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Law leaders believe pro bono should remain a choice

Two of the profession’s leading pro bono advocates have agreed with the majority of voters in a Lawyers Weekly poll that pro bono work should be a personal choice for each lawyer.

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Two of the profession’s leading pro bono advocates have agreed with the majority of voters in a Lawyers Weekly poll that pro bono work should be a personal choice for each lawyer.

“The essence of pro bono work is essentially voluntary and if you make it mandatory you lose a lot of that honourable nature,” John Corker (pictured right), the head of the National Pro Bono Resource Centre (NPBRC), told Lawyers Weekly, adding that ‘no, it should be a personal choice for each lawyer’ was the response he voted for in the poll.

Just over 41 per cent of respondents to the poll, which asked: Should all lawyers have to do a minimum amount of pro bono work each year?, went for the same option as Corker; with one-third (32.5%) responding: ‘Yes, it is part of what a lawyer does’.

“I think [the poll] was probably asking the wrong question,” said David Hillard (pictured below), the pro bono partner at Clayton Utz, when speaking to Lawyers Weekly.

“[I read it as] asking whether pro bono should be compulsory for every lawyer ... if the question was whether pro bono is something every lawyer should do ...  I think the results would be much more strongly in favour of the idea.

“I don’t think it should be compulsory ...  but at the same time it should be encouraged as something that every lawyer should be doing.”

The poll received almost 1400 responses, the most responses ever received by a Lawyers Weekly poll. The smallest number of respondents (11.2%) said ‘No, lawyers already have enough demands on their time’, and 15.1 per cent said ‘They should but it’s not always possible’.

The importance of pro bono work to the profession was something both Corker and Hillard were anxious to highlight.

 “It’s really important that firms have in place systems to support pro bono and to make sure that it’s seen as real work that’s genuinely recognised,” said Hillard.

Corker said he doesn’t think it is necessary for firms to have pro bono partners to have an effective pro bono practice, but added: “You need leaders within firms that will ... speak up about that value [of pro bono].”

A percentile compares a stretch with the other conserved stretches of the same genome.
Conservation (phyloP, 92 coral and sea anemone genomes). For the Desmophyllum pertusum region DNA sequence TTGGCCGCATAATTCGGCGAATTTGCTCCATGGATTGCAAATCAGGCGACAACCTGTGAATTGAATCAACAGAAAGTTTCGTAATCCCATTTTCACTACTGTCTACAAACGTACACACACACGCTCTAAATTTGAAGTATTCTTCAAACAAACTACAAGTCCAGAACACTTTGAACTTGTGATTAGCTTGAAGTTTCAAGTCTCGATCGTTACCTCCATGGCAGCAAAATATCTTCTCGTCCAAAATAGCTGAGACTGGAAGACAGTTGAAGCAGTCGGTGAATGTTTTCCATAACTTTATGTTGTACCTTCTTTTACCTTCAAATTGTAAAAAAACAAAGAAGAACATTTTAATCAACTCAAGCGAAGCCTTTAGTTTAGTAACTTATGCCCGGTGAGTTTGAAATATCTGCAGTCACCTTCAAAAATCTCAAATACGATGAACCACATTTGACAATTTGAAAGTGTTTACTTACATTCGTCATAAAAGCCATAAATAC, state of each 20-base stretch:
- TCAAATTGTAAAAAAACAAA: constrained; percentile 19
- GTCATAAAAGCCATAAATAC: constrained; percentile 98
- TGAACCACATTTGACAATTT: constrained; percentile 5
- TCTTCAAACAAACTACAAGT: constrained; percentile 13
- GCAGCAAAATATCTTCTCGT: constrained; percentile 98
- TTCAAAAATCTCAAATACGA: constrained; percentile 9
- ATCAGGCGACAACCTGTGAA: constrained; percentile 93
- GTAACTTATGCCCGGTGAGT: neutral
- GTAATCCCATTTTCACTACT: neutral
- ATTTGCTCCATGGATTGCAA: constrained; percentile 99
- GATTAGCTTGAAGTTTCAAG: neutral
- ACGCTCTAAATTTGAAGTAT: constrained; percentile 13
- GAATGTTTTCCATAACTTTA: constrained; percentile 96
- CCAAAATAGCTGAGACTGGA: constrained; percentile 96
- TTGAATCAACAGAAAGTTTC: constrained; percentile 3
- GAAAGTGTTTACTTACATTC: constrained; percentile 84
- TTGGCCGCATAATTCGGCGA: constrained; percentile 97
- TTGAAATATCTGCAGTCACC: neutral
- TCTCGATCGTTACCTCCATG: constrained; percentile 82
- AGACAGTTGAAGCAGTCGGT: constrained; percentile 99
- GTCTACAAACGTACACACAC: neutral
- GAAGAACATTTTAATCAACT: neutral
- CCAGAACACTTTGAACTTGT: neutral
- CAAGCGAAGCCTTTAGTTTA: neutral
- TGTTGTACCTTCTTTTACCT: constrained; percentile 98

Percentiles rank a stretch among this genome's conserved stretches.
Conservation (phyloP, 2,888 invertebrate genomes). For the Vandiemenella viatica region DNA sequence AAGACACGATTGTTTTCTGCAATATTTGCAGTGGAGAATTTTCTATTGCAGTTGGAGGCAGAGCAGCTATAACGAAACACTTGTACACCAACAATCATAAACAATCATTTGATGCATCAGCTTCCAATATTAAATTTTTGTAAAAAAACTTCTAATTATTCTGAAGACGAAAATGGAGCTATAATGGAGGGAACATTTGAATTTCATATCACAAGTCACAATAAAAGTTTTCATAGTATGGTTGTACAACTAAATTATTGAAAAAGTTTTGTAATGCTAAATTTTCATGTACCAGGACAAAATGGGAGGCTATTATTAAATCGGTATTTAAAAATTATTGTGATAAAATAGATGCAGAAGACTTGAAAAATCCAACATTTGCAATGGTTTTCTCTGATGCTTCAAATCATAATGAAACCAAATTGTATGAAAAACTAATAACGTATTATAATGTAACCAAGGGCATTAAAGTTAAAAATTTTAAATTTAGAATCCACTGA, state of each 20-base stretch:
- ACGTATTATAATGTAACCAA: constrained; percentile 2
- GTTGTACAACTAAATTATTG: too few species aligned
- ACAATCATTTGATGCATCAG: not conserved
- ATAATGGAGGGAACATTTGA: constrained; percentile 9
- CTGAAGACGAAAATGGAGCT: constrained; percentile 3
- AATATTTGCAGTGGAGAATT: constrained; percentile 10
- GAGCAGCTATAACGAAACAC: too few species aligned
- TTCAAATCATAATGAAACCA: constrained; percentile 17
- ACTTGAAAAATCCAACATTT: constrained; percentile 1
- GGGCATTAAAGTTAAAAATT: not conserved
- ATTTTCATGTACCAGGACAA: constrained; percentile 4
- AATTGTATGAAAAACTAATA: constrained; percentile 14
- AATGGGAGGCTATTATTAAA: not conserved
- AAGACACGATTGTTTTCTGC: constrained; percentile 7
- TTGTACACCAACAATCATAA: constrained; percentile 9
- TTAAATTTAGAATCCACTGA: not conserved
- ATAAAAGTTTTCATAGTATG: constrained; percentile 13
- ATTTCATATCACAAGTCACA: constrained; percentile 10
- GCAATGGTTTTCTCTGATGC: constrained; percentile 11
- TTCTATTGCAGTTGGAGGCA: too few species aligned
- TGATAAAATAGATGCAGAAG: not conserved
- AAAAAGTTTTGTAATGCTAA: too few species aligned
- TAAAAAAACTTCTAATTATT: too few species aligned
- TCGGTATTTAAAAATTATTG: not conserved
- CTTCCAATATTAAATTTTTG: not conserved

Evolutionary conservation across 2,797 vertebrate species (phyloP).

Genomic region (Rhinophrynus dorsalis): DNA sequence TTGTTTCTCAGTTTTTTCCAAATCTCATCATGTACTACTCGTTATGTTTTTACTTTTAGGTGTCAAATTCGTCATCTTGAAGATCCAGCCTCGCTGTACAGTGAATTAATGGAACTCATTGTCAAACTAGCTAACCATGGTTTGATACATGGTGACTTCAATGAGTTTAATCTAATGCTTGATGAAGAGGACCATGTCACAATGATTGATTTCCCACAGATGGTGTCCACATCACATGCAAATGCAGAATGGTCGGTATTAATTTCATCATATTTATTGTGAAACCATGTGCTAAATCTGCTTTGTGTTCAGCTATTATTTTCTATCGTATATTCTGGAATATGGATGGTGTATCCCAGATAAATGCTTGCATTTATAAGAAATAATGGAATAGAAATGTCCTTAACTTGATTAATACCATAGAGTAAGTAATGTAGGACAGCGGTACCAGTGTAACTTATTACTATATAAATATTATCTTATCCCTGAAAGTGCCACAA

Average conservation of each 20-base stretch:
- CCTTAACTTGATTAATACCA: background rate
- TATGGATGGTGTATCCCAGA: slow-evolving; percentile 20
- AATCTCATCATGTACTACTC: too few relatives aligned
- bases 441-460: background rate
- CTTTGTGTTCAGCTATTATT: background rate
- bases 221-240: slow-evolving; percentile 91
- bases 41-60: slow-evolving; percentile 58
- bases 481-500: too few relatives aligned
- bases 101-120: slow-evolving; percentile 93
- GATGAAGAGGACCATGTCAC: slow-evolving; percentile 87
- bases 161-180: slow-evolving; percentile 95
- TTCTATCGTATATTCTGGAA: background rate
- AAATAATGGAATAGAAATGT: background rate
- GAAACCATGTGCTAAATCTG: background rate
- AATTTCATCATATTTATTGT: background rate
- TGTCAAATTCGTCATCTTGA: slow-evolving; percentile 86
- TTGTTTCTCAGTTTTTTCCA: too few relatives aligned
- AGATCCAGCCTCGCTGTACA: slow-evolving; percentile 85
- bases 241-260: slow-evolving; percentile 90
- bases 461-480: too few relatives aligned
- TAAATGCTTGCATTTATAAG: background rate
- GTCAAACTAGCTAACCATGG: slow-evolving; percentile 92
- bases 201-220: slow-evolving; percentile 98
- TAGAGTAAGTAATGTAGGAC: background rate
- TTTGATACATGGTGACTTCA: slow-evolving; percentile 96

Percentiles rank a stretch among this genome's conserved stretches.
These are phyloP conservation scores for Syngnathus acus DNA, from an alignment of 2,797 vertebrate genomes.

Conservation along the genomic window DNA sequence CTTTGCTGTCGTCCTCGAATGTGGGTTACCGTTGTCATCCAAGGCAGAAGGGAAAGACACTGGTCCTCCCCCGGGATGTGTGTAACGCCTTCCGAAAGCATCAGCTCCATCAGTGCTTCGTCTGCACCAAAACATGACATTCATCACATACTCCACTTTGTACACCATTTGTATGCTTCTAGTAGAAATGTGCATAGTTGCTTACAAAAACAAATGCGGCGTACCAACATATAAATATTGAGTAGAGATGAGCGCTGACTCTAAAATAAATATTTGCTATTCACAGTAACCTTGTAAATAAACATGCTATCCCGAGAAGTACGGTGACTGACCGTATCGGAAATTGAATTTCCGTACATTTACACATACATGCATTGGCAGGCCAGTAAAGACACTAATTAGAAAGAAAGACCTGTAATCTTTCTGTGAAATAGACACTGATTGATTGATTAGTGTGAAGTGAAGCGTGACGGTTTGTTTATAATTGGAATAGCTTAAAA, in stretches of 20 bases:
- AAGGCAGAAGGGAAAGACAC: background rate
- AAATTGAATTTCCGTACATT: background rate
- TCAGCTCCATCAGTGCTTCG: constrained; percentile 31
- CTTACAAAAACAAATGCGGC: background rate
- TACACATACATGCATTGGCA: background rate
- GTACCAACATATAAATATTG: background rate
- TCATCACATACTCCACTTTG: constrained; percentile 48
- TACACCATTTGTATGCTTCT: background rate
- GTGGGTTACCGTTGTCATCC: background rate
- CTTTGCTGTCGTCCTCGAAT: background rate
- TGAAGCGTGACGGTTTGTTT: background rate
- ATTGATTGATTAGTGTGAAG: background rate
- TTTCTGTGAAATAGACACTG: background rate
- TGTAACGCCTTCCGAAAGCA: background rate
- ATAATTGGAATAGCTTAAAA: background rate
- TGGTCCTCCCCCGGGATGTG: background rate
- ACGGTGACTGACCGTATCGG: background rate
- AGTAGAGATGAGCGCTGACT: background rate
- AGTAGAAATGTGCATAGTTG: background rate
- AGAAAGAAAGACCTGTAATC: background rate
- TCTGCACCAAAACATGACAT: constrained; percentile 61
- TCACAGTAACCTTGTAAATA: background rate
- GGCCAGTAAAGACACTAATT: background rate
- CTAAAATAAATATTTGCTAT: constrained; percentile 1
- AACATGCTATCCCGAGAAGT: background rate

The National Law Firm Pro Bono Survey, which was released last October, showed that large firms did, on average, almost 18 hours more pro bono work per lawyer per year (38 hours) than mid-tier firms (20.4 hours).

Corker said at the time that there was no excuse for smaller firms to do less pro bono work, and he said proof of that is that it is often sole practitioners and large law firms that do the most pro bono work.

“It’s the ones in between that have the little bit more difficulty ... but what we’ve seen in the last three or four years is the pro bono ethos moving into the mid-tier firms.”

A number of mid tiers have now signed up to the NPBRC’s Aspirational Pro Bono Target of 35 hours of pro bono work per lawyer per year, he added.

Outside influences

The arrival of global firms in Australia and a tightening legal market are two developments that have the potential to impact the amount of time lawyers have to dedicate to pro bono work.

“Lawyers will feel that it’s more difficult to do pro bono work if ... they’re getting disadvantaged for it,” said Hillard. ”I think it’s those firms that have got really strong pro bono cultures  ... that are going to continue doing pro bono work in the good times and the bad times.”

He added that Clayton Utz will exceed an average of 50 hours of pro bono work per lawyer for the first time this year.

Corker added that the internationalisation of Australian firms has also had an impact – both positive and negative – on firms’ pro bono performance.

“They’re merging with firms with different cultures ... some have a sympathetic pro bono culture, some do not,” he said.

Putting people first

Last year’s pro bono survey also revealed that more than 60 per cent of pro bono work by law firms is done for organisations, something Hillard said he would like to see change.

“The majority of our clients are people ... if we’re going to talk about pro bono being fundamentally about access to justice then that for me really speaks primarily about providing assistance to people.”

However, Hillard added: “We certainly have the strongest pro bono culture in the world I would think outside of the US ... and I don’t think we give ourselves enough credit for the sort of leadership that’s been shown [in Australia] in the pro bono space.”

Check the Lawyers Weekly video page next week for an extended video interview with John Corker

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